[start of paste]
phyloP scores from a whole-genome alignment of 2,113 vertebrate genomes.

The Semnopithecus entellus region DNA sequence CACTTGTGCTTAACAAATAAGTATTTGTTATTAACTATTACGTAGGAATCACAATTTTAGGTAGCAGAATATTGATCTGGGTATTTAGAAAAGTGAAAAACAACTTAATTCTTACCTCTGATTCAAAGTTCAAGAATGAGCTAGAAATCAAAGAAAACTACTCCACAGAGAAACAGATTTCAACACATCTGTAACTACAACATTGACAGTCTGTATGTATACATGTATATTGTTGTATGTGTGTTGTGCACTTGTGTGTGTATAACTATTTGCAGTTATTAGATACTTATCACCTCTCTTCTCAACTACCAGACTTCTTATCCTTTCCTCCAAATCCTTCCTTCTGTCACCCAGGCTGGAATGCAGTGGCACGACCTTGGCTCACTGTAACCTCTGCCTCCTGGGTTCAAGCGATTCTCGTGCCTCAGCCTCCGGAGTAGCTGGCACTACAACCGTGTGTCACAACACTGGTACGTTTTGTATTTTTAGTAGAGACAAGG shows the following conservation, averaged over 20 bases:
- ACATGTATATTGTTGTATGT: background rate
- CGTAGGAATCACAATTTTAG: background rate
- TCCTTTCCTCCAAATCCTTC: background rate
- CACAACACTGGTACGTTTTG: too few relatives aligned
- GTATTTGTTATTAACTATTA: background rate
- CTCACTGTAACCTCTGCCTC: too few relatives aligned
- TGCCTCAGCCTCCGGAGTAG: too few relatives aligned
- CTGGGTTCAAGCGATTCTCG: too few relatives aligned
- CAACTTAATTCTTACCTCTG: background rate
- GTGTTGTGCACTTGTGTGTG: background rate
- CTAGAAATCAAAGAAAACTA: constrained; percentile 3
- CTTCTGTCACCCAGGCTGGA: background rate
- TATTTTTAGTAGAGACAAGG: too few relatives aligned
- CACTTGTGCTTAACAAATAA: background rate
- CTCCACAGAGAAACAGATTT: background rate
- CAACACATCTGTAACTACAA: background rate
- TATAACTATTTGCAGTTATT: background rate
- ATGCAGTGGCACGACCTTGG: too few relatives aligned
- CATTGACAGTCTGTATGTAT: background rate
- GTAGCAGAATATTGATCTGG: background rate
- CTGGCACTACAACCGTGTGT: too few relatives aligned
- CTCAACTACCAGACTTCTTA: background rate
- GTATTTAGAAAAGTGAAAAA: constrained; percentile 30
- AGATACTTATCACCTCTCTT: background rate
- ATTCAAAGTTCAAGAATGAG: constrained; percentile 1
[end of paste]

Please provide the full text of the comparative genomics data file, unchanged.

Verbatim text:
phyloP scores from a whole-genome alignment of 2,113 vertebrate genomes.

The Semnopithecus entellus region DNA sequence CACTTGTGCTTAACAAATAAGTATTTGTTATTAACTATTACGTAGGAATCACAATTTTAGGTAGCAGAATATTGATCTGGGTATTTAGAAAAGTGAAAAACAACTTAATTCTTACCTCTGATTCAAAGTTCAAGAATGAGCTAGAAATCAAAGAAAACTACTCCACAGAGAAACAGATTTCAACACATCTGTAACTACAACATTGACAGTCTGTATGTATACATGTATATTGTTGTATGTGTGTTGTGCACTTGTGTGTGTATAACTATTTGCAGTTATTAGATACTTATCACCTCTCTTCTCAACTACCAGACTTCTTATCCTTTCCTCCAAATCCTTCCTTCTGTCACCCAGGCTGGAATGCAGTGGCACGACCTTGGCTCACTGTAACCTCTGCCTCCTGGGTTCAAGCGATTCTCGTGCCTCAGCCTCCGGAGTAGCTGGCACTACAACCGTGTGTCACAACACTGGTACGTTTTGTATTTTTAGTAGAGACAAGG shows the following conservation, averaged over 20 bases:
- ACATGTATATTGTTGTATGT: background rate
- CGTAGGAATCACAATTTTAG: background rate
- TCCTTTCCTCCAAATCCTTC: background rate
- CACAACACTGGTACGTTTTG: too few relatives aligned
- GTATTTGTTATTAACTATTA: background rate
- CTCACTGTAACCTCTGCCTC: too few relatives aligned
- TGCCTCAGCCTCCGGAGTAG: too few relatives aligned
- CTGGGTTCAAGCGATTCTCG: too few relatives aligned
- CAACTTAATTCTTACCTCTG: background rate
- GTGTTGTGCACTTGTGTGTG: background rate
- CTAGAAATCAAAGAAAACTA: constrained; percentile 3
- CTTCTGTCACCCAGGCTGGA: background rate
- TATTTTTAGTAGAGACAAGG: too few relatives aligned
- CACTTGTGCTTAACAAATAA: background rate
- CTCCACAGAGAAACAGATTT: background rate
- CAACACATCTGTAACTACAA: background rate
- TATAACTATTTGCAGTTATT: background rate
- ATGCAGTGGCACGACCTTGG: too few relatives aligned
- CATTGACAGTCTGTATGTAT: background rate
- GTAGCAGAATATTGATCTGG: background rate
- CTGGCACTACAACCGTGTGT: too few relatives aligned
- CTCAACTACCAGACTTCTTA: background rate
- GTATTTAGAAAAGTGAAAAA: constrained; percentile 30
- AGATACTTATCACCTCTCTT: background rate
- ATTCAAAGTTCAAGAATGAG: constrained; percentile 1